Citizens sue C-TRAN over BRT spending
Suit alleges money spent illegally
Posted: Tuesday, December 2, 2014
Nineteen Clark County citizens have sued C-TRAN, seeking to halt the Bus Rapid Transit (BRT) high capacity project planned for Fourth Plain Blvd. in Vancouver, an accounting of funds expended so far on the project, and a public vote approving BRT before further funds are spent.
The lawsuit was filed in Clark County Superior Court on Nov. 24 by the Ball Janik law firm of Portland, on behalf of citizens described in the suit as C-TRAN taxpayers who live in the C-TRAN service area.
The suit alleges that new transit taxes approved by Clark County voters in 2005 and 2011 were for the preservation of existing C-TRAN service, not for the construction of new, high capacity transit projects. The suit recounts election documentation in support of that assertion.
The suit states that new taxes sought in 2012 for high capacity transit projects, including BRT, were turned down by voters.
The suit states that C-TRAN needs voter approval of BRT as a high capacity project, and that BRT is not part of the agency’s existing comprehensive plan, a 20-year Transit Development Plan.
The suit concludes that C-TRAN has acted outside its statutory authority in moving forward with the BRT project.
The suit alleges that C-TRAN is not authorized to receive federal funding for BRT or to continue expending its reserve funds on the project. The suit states that most of C-TRAN reserves came from tax revenues.
States the lawsuit, “In contravention of the HCT Act (a state law), C-TRAN has unilaterally determined it is authorized to finance and construct BRT without first receiving approval from the voters of Clark County.”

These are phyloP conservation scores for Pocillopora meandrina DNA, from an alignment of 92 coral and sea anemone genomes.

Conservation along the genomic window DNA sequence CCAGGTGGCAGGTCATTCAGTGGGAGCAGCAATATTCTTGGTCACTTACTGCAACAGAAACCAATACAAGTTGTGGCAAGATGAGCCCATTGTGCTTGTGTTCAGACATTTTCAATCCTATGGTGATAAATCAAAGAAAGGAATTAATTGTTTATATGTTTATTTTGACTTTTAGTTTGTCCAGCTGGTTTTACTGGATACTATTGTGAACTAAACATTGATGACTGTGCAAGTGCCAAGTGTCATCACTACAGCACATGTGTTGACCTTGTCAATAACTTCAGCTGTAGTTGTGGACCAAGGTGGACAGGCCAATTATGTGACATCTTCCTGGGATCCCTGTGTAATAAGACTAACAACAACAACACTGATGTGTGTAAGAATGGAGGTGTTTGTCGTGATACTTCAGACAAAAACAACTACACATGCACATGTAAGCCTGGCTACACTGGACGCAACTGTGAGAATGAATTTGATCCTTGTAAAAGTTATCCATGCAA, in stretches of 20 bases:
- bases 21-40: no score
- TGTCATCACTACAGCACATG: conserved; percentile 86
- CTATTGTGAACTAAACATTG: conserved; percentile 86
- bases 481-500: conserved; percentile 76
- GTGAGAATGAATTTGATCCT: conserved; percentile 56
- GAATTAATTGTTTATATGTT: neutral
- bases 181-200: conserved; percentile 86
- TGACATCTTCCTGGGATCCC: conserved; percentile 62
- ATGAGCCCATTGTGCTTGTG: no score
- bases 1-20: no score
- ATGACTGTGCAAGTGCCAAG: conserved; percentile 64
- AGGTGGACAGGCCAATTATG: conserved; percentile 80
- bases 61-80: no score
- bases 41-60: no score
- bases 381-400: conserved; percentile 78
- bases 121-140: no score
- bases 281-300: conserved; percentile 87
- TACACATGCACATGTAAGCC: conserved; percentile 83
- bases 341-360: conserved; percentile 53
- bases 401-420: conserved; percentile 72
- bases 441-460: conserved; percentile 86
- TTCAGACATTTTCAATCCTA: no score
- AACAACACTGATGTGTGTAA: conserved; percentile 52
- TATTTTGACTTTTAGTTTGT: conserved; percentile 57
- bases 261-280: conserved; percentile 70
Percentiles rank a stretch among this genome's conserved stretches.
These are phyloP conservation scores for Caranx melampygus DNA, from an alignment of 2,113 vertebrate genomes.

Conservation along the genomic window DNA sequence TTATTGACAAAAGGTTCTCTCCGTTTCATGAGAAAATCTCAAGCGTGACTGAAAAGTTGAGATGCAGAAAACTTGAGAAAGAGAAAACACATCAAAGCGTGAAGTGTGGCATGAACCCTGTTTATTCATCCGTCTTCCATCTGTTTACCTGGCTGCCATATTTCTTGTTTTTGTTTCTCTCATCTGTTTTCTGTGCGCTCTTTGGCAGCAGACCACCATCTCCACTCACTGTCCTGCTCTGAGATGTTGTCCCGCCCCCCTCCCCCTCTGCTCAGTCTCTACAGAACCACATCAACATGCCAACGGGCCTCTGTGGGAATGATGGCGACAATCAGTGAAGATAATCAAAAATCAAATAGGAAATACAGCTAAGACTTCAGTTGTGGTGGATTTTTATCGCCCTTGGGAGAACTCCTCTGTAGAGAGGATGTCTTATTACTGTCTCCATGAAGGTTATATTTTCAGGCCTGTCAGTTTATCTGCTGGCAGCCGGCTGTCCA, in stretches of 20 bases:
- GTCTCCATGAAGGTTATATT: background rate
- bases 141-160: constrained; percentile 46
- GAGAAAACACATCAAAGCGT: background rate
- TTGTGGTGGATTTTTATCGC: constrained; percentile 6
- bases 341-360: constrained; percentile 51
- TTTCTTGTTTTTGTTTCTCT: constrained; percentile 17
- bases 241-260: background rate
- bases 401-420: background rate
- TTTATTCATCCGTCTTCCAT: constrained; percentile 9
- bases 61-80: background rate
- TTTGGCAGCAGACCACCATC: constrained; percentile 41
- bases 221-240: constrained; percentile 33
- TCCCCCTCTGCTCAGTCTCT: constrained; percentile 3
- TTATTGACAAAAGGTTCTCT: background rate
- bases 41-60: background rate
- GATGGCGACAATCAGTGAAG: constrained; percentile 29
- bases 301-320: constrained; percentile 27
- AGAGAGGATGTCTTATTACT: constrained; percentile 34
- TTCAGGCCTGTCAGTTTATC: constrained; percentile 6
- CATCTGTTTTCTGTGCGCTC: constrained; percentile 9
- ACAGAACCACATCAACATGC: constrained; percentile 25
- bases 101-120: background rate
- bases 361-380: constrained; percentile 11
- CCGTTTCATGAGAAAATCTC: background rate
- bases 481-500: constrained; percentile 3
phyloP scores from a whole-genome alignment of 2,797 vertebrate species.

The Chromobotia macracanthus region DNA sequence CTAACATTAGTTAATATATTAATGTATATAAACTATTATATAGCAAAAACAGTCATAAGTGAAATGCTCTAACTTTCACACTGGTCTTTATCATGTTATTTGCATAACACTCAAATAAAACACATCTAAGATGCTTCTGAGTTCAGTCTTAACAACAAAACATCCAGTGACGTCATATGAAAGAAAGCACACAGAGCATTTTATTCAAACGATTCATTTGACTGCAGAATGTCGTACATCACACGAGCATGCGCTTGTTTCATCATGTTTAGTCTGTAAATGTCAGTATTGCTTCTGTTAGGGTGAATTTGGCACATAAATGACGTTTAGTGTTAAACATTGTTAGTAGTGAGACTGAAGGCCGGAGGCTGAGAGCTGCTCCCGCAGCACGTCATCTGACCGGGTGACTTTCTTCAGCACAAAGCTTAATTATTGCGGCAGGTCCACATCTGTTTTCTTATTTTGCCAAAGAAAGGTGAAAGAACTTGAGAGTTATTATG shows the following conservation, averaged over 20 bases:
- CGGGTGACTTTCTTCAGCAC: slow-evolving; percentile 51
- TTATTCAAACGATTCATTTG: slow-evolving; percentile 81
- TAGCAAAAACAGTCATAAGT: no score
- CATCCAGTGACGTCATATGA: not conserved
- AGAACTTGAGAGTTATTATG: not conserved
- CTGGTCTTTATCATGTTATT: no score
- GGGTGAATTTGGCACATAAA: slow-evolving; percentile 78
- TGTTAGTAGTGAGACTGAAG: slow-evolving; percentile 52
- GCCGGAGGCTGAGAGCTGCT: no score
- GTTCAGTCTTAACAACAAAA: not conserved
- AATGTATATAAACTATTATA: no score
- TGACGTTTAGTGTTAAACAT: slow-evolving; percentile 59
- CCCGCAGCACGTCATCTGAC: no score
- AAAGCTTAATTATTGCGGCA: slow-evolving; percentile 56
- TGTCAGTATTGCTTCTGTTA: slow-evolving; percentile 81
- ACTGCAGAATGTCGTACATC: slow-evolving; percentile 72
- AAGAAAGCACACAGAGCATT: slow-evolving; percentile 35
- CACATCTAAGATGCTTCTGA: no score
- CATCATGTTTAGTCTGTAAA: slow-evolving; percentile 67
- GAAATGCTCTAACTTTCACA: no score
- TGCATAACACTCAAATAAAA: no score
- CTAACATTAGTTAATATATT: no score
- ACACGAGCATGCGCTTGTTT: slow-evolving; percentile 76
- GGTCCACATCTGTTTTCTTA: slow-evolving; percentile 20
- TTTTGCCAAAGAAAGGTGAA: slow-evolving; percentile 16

According to the lawsuit, C-TRAN’s current plan to finance the local match for BRT capital improvements is to use $6.1 million of C-TRAN reserve funds, most or all of which are sales and use tax revenue dedicated to preserving existing service, not BRT.
Suit seeks financial accounting
The suit asks the court to appoint an independent auditor to determine the extent of C-TRAN’s alleged unauthorized expenditures.
The lawsuit states that “accounts maintained by C-TRAN are particularly complex, and the sales and use tax revenue improperly expended by C-TRAN was supposed to be held in dedicated funds and used exclusively for operations and maintenance of the existing transit system and services. Plaintiffs demand an accounting by a court-appointed independent auditor to determine the extent of C-TRAN’s unauthorized expenditures.”
The suit asks the court to require C-TRAN to gain voter approval of a BRT financing and implementation plan before expending further sales and use tax revenues on the project.
The suit also asks the court to affirm that C-TRAN’s tax revenues were approved for preserving the existing transit system, not for construction of high capacity transit projects.
“I agree with the suit and will stand with Clark County citizens to uphold the law,” said Clark County commissioner David Madore who sits on the C-TRAN board.
The Southwest Washington Regional Transportation Council (RTC) included Fourth Plain BRT in its Clark County High Capacity Transit System Study Final Report. That report listed BRT improvements on Highway 99, Fourth Plain and Mill Plain corridors as part of a high capacity transit system.